Abstract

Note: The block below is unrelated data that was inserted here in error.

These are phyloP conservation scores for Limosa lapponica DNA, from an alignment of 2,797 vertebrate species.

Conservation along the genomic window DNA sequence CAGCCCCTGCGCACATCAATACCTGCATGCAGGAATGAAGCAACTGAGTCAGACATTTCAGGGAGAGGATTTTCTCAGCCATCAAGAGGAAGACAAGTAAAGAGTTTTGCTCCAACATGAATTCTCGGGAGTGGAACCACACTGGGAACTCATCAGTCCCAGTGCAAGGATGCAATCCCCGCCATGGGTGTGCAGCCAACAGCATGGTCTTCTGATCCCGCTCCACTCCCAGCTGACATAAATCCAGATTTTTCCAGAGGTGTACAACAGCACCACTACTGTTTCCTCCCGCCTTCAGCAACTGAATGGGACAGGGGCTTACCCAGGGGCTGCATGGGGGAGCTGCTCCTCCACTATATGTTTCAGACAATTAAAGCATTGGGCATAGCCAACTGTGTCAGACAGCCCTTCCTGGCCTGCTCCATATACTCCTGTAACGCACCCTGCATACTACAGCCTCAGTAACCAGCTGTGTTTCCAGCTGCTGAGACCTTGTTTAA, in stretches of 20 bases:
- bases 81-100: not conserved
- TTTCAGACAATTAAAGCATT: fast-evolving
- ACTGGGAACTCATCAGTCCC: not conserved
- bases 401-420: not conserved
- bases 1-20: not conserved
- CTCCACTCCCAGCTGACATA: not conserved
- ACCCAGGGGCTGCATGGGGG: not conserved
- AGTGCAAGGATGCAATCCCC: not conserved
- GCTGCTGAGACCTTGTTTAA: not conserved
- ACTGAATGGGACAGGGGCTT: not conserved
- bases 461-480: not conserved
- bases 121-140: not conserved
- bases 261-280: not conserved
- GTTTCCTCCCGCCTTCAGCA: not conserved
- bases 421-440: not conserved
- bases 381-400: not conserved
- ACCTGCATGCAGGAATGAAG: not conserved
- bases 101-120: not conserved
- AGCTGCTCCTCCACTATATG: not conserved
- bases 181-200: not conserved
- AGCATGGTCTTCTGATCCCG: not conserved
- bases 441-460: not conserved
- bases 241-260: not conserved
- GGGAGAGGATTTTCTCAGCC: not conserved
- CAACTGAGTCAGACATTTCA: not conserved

New observational data on the velocity structure, seismicity, and state of stress of the large submarine platform that includes the Fiji Islands demonstrate that the platform is an active participant in the pervasive regional deformation of the Pacific/Indian-Australian plate boundary. Refraction data collected within the Fiji platform demonstrate that its crustal thickness (15-25 km) and seismic velocity structure are comparable to those of active island arcs.Uppermost mantle velocity beneath the platform is anomalously low (7.55 km/s), in the same range as that observed beneath the neighboring marginal basins and island arcs. Shallow seismicity is observed both within and along the boundaries of the Fiji platform. Moderate to large earthquakes within the platform occur more sporadically than those along its margins; these intraplate events are separated by long periods of quiescence. Earthquake depths within the platform are concentrated in the upper 13-16 km, as in other areas of extensional/strike-slip tectonics. Both the large 1953 Suva earthquake (Ms = 6.75) and microearthquakes within and around the island of Viti Levu occur by strike-slip faulting, under the same stress field that is deforming the North Fiji and Lau basins. The low upper-mantle velocities, presence of widespread seismicity and Neogene volcanism, and state of stress of the Fiji platform contradict the notion of a stable land mass surrounded by zones of deformation in the neighboring back-arc basins.

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